SE: Weber In Motion As Wildcat Coach
SE: Weber In Motion As Wildcat Coach
May 31, 2012
This feature was apart of the Thursday edition of the K-State Sports Extra.
By Mark Janssen
Bruce Weber likes to run a motion offense, and in motion is what the new Kansas State basketball coach has been since joining the Wildcats on March 31.
Recruiting, hiring, working with players, meetings, prepping for his daughter’s wedding and most recently touring Kansas.
“Part of it has been a blur,” said Weber. “The one week I attended the Powercat auction (April 28), got on a plane to Dallas, then Little Rock, then Indianapolis, then Hampton Va., then Washington, D.C. to see Rodney’s (McGruder) parents.
“Then I flew to Phoenix and went to Big 12 meetings, then I was back here to meet individually with our players before they left town, and then I was back on a plane back to Champaign (Ill.) to help with my daughter’s wedding, which was mainly paying bills,” quipped Weber. “The wedding was Saturday (May 5) and walking down the aisle with my daughter included some tears. It was a great ending to a busy week as we had friends from Wisconsin, from Purdue, from Southern Illinois and from Illinois. We didn’t get any K-Staters there, but we saw a lot of people from all stops in our lives.”
Yes, all of that in a span from April 28 to May 5.
That was followed by a couple stops the next week on the famed “Western Swing” of the Catbackers Tour, which included a visit to Scott City for the famous nut fry.
“Now that was an eye-opener,” laughed Weber of the western Kansas community’s 49th annual Catbacker event. “They came right up to me to see if I had it in me, and I tried one. Jordan (Henriquez) said he tried one last year, but he wouldn’t do it again this year, so they were all over him. But the place was full. They opened the doors and people were standing outside.”
The previous night Weber had been with a collection of K-Staters in Kansas City. He compared the experience to those he had encountered in previous stops at Purdue, Southern Illinois and Illinois.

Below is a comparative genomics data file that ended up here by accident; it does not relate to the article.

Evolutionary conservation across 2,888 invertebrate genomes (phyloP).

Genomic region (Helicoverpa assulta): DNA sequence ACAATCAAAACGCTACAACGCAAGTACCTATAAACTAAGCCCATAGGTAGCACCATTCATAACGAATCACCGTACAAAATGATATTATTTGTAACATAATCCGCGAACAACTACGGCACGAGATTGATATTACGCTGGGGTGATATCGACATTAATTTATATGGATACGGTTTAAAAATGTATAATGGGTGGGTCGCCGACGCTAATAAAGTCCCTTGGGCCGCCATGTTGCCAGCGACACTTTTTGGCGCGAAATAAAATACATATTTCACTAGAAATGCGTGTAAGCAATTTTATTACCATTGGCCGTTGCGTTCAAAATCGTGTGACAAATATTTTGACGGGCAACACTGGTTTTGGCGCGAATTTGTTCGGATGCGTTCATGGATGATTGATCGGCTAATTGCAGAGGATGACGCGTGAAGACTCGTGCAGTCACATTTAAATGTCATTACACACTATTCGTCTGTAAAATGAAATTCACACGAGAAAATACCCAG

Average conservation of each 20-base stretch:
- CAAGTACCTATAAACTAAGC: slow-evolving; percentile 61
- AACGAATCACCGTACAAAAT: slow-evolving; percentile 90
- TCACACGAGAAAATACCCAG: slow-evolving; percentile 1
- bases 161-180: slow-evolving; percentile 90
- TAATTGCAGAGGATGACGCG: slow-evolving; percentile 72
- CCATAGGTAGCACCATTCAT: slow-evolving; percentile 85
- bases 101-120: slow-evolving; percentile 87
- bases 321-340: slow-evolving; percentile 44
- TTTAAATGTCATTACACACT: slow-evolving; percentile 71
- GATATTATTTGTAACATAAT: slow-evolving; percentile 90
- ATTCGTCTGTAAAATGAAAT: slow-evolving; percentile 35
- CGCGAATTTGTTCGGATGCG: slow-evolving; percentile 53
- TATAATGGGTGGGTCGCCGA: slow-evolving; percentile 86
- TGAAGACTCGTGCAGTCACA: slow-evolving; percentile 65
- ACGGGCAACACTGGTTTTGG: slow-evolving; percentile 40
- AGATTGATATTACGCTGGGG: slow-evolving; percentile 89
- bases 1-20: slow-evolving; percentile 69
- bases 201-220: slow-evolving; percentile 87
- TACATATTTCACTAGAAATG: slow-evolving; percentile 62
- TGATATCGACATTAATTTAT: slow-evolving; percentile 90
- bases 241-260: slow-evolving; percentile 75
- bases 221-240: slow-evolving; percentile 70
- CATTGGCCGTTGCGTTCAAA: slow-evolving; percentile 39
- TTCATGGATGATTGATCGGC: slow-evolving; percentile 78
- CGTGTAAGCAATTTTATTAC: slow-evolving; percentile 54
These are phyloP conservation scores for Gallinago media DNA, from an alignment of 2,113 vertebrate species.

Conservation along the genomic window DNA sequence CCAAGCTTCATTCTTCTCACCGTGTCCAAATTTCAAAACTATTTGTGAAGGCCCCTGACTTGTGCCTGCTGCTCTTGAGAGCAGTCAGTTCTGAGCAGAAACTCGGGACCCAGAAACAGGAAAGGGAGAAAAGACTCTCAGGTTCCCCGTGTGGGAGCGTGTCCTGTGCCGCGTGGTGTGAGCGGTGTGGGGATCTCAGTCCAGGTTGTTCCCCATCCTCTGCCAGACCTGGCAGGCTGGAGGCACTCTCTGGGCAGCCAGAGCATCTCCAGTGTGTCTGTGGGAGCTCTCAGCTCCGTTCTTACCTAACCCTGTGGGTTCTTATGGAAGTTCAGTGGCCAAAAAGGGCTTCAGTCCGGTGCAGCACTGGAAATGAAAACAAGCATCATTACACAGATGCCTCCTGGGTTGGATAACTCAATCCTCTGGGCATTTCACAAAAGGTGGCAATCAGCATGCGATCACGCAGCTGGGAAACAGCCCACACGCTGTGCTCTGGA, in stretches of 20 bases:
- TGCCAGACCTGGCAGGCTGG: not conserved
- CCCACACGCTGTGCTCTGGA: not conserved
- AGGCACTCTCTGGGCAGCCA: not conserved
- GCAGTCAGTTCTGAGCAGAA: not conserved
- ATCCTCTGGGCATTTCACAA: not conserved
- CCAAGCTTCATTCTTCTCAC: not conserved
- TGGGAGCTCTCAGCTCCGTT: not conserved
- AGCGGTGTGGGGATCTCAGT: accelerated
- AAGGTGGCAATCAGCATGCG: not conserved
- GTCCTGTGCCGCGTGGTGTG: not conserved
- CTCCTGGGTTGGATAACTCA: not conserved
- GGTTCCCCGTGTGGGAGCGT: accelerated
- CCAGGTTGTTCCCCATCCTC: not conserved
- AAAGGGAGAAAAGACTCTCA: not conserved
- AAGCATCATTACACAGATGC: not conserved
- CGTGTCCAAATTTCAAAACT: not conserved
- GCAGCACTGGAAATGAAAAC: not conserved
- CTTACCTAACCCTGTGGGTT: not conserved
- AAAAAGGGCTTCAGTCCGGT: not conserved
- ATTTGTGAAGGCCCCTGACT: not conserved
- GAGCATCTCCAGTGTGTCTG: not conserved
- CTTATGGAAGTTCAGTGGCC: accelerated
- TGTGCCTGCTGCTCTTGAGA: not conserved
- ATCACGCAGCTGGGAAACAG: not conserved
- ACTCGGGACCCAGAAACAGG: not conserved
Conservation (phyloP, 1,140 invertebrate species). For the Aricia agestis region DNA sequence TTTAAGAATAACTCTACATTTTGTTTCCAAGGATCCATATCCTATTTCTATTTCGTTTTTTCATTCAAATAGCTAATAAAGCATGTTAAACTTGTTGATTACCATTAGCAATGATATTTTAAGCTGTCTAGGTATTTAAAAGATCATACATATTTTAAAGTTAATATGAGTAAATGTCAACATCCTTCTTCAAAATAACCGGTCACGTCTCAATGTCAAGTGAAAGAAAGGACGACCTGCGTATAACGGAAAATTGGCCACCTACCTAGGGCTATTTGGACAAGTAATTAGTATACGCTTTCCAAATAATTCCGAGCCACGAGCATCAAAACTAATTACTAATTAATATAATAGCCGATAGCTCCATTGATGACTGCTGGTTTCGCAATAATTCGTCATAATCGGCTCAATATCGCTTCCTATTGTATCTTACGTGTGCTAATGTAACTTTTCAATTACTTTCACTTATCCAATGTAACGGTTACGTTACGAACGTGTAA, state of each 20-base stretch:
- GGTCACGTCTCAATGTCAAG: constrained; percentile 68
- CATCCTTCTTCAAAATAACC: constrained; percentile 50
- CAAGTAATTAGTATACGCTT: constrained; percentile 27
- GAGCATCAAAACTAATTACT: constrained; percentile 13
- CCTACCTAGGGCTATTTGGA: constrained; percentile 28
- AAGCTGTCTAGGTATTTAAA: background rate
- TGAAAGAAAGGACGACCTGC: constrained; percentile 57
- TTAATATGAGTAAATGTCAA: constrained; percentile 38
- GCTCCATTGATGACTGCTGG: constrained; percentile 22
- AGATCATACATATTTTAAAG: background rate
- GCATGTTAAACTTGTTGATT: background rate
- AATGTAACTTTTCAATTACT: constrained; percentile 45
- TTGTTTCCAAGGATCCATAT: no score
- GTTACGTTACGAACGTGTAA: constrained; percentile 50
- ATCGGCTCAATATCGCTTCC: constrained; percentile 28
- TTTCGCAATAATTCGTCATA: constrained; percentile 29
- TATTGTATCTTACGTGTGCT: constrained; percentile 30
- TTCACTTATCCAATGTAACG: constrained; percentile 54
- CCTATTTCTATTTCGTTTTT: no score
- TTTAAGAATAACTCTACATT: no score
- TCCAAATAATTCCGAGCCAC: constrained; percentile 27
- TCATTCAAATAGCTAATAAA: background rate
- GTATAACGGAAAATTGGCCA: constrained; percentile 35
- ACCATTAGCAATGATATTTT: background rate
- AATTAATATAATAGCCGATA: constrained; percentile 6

“At K-State, we’re very similar to Purdue where we had the agriculture engineering school. In Illinois, you have Chicago, which is a world-renowned city, but the rest of the state, and in central Indiana, you’re surrounded by good Midwestern people,” said Weber. “People with great values, great pride in community, state, and here, Kansas State. You just sense the loyalty.”
For those in the K-State family that made every stop – Dodge City, Garden City, Scott City, Colby and Hays – Weber said, “Now that was a hard week… a road test, but at every stop you were surrounded by people who loved their school.”
Weber said the first question he was asked was about whether all the players were staying.
“I told them as far as I knew they were,” said Weber.
The Wildcat coach, however, says he’s excited for June 3-4 to get here when the entire roster of players is expected to return to campus for summer school.
“They were all positive when they left to go back home,” said Weber. “They left with a positive attitude, but you never know when they go back home and start talking to other people who may have a different idea for them.”
Once on campus next week, Weber and his coaching staff will put a new NCAA rule into action that will allow the entire coaching staff to work with the players for eight hours a week. Two hours – three 40-minute periods per week – will be on the basketball floor teaching fundamentals and Xs and Os, while the other six hours will focus on weights and conditioning for four days a week.
On top of that will be open-gym time, which Weber says, can decide the future of a team.
“You’re always curious on who the Pied Piper will be,” said Weber. “If its Rodney, does he bring somebody else to the gym, and then will that person bring somebody else. When you have all the guys coming in putting in extra time on their own, that’s when you can see a team go to another level.”
No off-campus recruiting can be done in the month of June, but again new rules will be introduced in the month of July when coaches will be allowed to be off-campus from Wednesday evening through Sunday for three consecutive weekends after the July 4th holiday.
In the past coaches were allowed to go off campus for a 10-day period in July, return to campus for four days, and then go back on the road for 10 days.
“This will be great,” said Weber. “When I started in this business you could be out for 60 days, then they cut it down to 25, but even that was so hard on coaches and their families. Plus, those were all days when you weren’t with your own team.
“These are great rule changes,” said Weber. “In the past players were pretty much on their own from May, June, July and August… one-third of the year. You hope they’re motivated to do things on their own, yet coaches were not allowed to be around.”
Throughout the summer, the Wildcat team will also be able to have 10 full practices to prepare for their trip to Brazil on August 8-18. Several will be saved for the days just prior to the trip, but as Weber says, “You can’t go 10 days in a row because they don’t have the conditioning, so we will work a few of those sessions in throughout the summer.”